Revolutionary Brothers: “To Learn, and Not to Teach”

by Tom Chaffin

In Tom Chaffin’s second excerpt from Revolutionary Brothers, the Marquis de Lafayette inspects the Continental Army for the first time in 1777. Although the Army is raggedly dressed and poorly armed, Lafayette acts with grace and humility as General Washington displays his troops.

Illustration by Henry Alexander Ogden depicts Commander-in-Chief, George Washington, and his officers (1779-1783). Image is in the public domain via The Library of Congress.

At City Tavern, Washington invited Lafayette to join him the next day, August 1, 1777, for a tour of defenses along the Delaware River. As Philadelphia braced for attack, hopes for thwarting the city’s capture focused on forts and gun batteries along the river that flowed by it. A week later, at noon on August 8, Lafayette got his first glimpse of the Continental army. At an encampment eight miles north of Philadelphia, near Germantown, Pennsylvania, he joined Washington for a review of troops. Lafayette refrained from critical comment that day, but found the scene at once impressive and dispiriting: “About eleven thousand men rather poorly armed, and much worse clad, presented a singular appearance,” he recalled. “In the midst of a  great variety of clothing, sometimes even of nakedness, the best garments were a sort of hunting-shirts, loose jackets made of grey linen, very common in the Carolinas.”

Also present that day were four other generals—the American-born British aristocrat William Alexander, better known as Lord Stirling, Nathanael Greene, Henry Knox, and Adam Stephen. Since arriving in Pennsylvania, Lafayette had heard enough to form opinions of several generals; and he found two he saw that day wanting: Lord Stirling, he had concluded, was “more brave than judicious” and Stephen was “often intoxicated.”

Washington required no outsider to alert him to his army’s shortcomings. For two years he had pressed Congress for better funding and recruits. Watching silently as Lafayette took in the scene, he imagined how his troops must appear to someone accustomed to a better-equipped, better-trained force.

Finally, no longer able to contain himself, Washington commented to Lafayette, “We should be embarrassed to show ourselves to an officer who has just left the French army.”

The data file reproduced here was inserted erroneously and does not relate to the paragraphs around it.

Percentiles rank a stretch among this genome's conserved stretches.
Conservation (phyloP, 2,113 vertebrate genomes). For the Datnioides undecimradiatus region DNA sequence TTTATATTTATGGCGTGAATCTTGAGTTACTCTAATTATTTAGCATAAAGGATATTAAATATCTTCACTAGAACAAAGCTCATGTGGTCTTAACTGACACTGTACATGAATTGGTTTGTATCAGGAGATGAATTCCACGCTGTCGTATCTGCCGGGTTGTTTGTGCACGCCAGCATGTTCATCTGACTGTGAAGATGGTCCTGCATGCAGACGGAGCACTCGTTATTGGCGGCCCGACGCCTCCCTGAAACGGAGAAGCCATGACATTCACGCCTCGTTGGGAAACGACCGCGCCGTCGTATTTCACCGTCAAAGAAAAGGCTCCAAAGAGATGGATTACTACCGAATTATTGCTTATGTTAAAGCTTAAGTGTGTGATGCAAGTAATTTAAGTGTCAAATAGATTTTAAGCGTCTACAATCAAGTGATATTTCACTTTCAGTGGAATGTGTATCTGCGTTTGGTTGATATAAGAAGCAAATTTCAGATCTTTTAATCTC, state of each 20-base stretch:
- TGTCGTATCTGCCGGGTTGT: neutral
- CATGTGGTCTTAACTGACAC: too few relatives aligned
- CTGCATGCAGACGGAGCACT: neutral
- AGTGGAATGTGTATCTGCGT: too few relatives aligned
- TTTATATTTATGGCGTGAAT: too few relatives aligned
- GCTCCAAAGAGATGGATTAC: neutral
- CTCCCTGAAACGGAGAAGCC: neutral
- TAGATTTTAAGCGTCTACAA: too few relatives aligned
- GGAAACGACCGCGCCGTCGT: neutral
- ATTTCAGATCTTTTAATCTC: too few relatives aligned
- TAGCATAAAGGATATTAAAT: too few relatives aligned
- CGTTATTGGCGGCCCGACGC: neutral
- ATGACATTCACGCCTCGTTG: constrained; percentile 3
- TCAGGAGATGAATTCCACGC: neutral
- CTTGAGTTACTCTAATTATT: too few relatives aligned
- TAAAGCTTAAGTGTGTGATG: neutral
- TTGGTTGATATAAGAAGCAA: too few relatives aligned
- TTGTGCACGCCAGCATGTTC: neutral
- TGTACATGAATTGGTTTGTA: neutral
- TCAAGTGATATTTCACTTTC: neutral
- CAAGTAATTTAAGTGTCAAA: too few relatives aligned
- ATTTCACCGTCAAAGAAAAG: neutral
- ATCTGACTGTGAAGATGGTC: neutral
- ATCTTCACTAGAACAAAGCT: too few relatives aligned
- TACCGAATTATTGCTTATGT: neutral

“I am here to learn, and not to teach,” the young officer answered.

Word of the marquis’s humility quickly circulated among Continental army officers, and regardless of his artful reply’s sincerity, he was also mindful of its likely impact: “That tone,” he later reflected, “produced a good effect, because it was unusual for a European.”

By then Lafayette had already accompanied Washington to the army’s newest encampment, close to Little Neshaminy Creek, near Warwick Township. Not far from there he moved into a two-story stone dwelling called Moland House that for the past few weeks had served as Washington’s headquarters (and which survives today). Commented Timothy Pickering, the Continental army’s adjutant general, “There has been an addition to the general’s family lately—the Marquis Lafayette, of one of the first families in France, a young gentleman of modest manners.”

Want to read on? Check out a previous excerpt here or order Revolutionary Brothers below.


TOM CHAFFIN is the author of, among other books, Giant’s Causeway: Frederick Douglass’s Irish Odyssey and the Making of an American VisionarySea of Gray: The Around-the-World Odyssey of the Confederate Raider Shenandoah; and Pathfinder: John Charles Frémont and the Course of American Empire. His writings have also appeared in the New York Times, the Oxford American, Time, Harper’s, and other publications. He lives in Atlanta.

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